In a report delivered to the U.S. Fish and Wildlife Service today, a scientific panel determined that the northern spotted owl is increasingly threatened with extinction. The panel advised that protection for all suitable owl habitat could be critical to owl survival and recovery. The scientific report marks a striking contrast with Bush administration policies, developed in partnership with the timber industry, which seek to increase old-growth logging across the Pacific Northwest.
"It's a crisis situation for spotted owls," said Susan Ash, Conservation Director for Audubon Society of Portland. "The scientific evidence points to an increasing need to protect the owl's habitat, while the Bush administration moves in the opposite direction – working feverishly to drop and weaken rules that protect the owl's old-growth habitat from logging."
The report describes northern spotted owl populations in steep decline in Washington and British Columbia, while those in southwest Oregon and northwest California are declining much less rapidly. However, the panel also described threats to the owl that could be more severe in the southern part of the species' range.
"Oregon and California, and particularly the Klamath-Siskiyou region, offer the best hope of a future for northern spotted owls," said Scott Greacen of EPIC, "but these areas are precisely where the Bush administration is targetting old forests and roadless areas with the owl's best habitat. This report is yet another very compelling message from our best scientists that underscores the need to protect the old-growth forest habitat we have left."
The scientific panel examined northern spotted owl population trends and threats to owls from habitat loss, competition, disease, and other factors in order to determine if owls are still headed toward extinction. The scientists determined that owl populations are still declining and face an increasingly uncertain future. Habitat destruction from logging remains a major threat, especially salvage logging in federal owl reserves. As well, new and growing threats include competition with the increasingly prevalent barred owl; diseases, like West Nile Virus and Sudden Oak Death Syndrome; and uncharacteristic fires in southern and eastern portions of the owl's range. All of these problems, not anticipated in the Northwest Forest Plan, may further imperil the owl.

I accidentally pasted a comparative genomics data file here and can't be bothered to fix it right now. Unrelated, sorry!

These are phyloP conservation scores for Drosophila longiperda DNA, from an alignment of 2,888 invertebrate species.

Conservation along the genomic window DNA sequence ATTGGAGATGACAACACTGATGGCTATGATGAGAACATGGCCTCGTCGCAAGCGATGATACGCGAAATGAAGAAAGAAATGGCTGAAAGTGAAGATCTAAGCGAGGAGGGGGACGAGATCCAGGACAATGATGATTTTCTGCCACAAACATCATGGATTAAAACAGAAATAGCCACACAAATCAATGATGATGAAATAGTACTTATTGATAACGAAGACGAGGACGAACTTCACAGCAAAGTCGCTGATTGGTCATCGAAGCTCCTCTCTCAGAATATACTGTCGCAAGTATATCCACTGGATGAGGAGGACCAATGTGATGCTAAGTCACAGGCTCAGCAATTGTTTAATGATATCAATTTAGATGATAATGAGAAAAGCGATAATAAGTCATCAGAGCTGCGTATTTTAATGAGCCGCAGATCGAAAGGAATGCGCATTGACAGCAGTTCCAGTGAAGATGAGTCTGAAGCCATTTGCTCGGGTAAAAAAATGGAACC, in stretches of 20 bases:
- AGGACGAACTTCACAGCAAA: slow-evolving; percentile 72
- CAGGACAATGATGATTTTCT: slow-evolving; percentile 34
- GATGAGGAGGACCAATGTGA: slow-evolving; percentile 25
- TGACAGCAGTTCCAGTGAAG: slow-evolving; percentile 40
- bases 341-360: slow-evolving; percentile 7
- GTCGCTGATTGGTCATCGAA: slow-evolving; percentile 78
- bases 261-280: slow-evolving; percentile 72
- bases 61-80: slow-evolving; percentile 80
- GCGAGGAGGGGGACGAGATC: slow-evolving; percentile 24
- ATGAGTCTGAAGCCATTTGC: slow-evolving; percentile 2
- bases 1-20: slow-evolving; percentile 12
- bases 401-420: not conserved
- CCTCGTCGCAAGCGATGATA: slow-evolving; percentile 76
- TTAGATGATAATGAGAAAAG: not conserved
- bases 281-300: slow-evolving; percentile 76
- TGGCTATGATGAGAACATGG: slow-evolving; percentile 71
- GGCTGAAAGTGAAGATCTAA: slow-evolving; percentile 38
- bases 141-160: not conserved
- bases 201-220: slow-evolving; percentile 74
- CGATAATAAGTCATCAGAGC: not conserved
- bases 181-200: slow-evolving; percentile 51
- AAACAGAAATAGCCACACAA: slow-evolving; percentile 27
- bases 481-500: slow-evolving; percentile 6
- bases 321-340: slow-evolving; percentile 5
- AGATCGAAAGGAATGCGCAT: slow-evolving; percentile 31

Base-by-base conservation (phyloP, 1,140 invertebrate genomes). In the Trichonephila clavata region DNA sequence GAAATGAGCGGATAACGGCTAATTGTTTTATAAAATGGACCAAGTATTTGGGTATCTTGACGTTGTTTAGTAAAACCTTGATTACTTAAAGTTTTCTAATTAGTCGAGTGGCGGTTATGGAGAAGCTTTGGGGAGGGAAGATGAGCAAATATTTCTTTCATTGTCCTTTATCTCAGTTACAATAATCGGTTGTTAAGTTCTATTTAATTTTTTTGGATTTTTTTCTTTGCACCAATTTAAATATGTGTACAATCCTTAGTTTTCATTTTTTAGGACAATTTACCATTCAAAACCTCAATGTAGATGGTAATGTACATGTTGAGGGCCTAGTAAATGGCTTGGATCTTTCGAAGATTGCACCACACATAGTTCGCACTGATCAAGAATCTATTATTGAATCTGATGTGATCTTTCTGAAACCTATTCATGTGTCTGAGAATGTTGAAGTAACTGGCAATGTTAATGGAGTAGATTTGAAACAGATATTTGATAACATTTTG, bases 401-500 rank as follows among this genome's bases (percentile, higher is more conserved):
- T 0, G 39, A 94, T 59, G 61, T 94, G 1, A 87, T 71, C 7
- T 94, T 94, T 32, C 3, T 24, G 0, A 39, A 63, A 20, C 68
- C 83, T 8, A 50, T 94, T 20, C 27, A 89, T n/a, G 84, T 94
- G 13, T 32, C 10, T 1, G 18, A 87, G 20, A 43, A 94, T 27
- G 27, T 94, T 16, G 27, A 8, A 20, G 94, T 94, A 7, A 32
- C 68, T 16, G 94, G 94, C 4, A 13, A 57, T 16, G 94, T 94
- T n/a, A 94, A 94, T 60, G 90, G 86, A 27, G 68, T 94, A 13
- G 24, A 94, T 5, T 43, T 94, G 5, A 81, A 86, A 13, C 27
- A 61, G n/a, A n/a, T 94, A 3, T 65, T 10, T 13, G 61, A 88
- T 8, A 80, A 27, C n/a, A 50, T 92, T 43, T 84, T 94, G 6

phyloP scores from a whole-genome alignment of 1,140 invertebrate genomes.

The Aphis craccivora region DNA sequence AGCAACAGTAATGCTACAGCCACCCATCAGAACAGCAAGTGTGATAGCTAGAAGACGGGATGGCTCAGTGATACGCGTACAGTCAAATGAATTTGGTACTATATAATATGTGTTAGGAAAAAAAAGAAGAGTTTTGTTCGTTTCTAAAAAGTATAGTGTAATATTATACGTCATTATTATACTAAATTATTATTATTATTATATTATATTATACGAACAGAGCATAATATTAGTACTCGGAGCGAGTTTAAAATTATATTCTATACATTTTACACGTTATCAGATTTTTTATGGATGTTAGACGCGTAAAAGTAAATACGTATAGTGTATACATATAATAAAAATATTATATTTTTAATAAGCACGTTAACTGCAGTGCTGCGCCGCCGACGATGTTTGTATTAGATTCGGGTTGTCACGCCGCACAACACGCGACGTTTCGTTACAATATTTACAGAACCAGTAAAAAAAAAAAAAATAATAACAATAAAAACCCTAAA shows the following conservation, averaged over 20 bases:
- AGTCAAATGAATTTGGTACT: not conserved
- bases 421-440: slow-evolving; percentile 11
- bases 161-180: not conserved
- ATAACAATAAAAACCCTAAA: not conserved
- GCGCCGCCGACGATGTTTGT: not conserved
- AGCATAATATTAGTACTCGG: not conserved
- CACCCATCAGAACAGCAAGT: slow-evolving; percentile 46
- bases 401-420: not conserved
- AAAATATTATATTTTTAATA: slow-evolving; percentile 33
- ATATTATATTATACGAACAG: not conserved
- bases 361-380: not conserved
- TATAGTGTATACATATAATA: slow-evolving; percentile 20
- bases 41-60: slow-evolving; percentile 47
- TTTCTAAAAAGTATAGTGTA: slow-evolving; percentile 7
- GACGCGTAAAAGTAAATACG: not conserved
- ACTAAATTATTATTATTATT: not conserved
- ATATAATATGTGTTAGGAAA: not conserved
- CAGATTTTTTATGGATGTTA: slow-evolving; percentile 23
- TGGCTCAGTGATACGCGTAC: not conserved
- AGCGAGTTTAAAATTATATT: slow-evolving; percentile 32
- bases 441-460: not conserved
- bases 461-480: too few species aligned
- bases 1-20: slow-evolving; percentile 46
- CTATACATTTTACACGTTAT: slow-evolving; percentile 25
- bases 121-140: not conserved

"While their habitat was logged on private, state, and federal lands over the last decade, northern spotted owls have continued their trend toward extinction," said Dave Werntz, Science Director with Northwest Ecosystem Alliance, "and now disease, fire, and barred owl competition threaten extinction for Washington's spotted owls."
According to the report, the Northwest Forest Plan reserves are integral to spotted owl survival and recovery. The Bush administration, however, plans to eliminate owl reserves on certain federal lands in Oregon as part of a legal settlement with the timber industry. Another legal agreement forged by the timber industry and Bush administration eliminated old-growth wildlife protections earlier this year. Last month, the administration took steps toward removing Endangered Species Act protections for the marbled murrlet, an old-growth dependent sea-bird, after a review triggered by a legal settlement between the industry and Bush administration.
The northern spotted owl is a medium-sized, dark brown, nocturnal raptor that inhabits mature and old-growth forests from northern California to southern British Columbia, Canada. First protected in 1990, after nearly a century of logging in their forest habitat, the northern spotted owl is listed as a threatened species under the Endangered Species Act. A 2002 lawsuit filed by the timber industry challenged the spotted owl listing, as well as its habitat protections. The U.S.Fish and Wildlife Service will be reviewing the scientific panel's report and are expected to make their determination in November on whether Endangered Species Act protections are still needed.
Susan Ash, Audubon Society of Portland (503) 504-7151
Dave Werntz, Northwest Ecosystem Alliance (360) 319-9949
Doug Heiken, ONRC (541) 344-0675
Noah Greenwald, CBD (503) 243-6643
Joseph Vaile, Klamath-Siskiyou Wildlands Center (541) 488-5789
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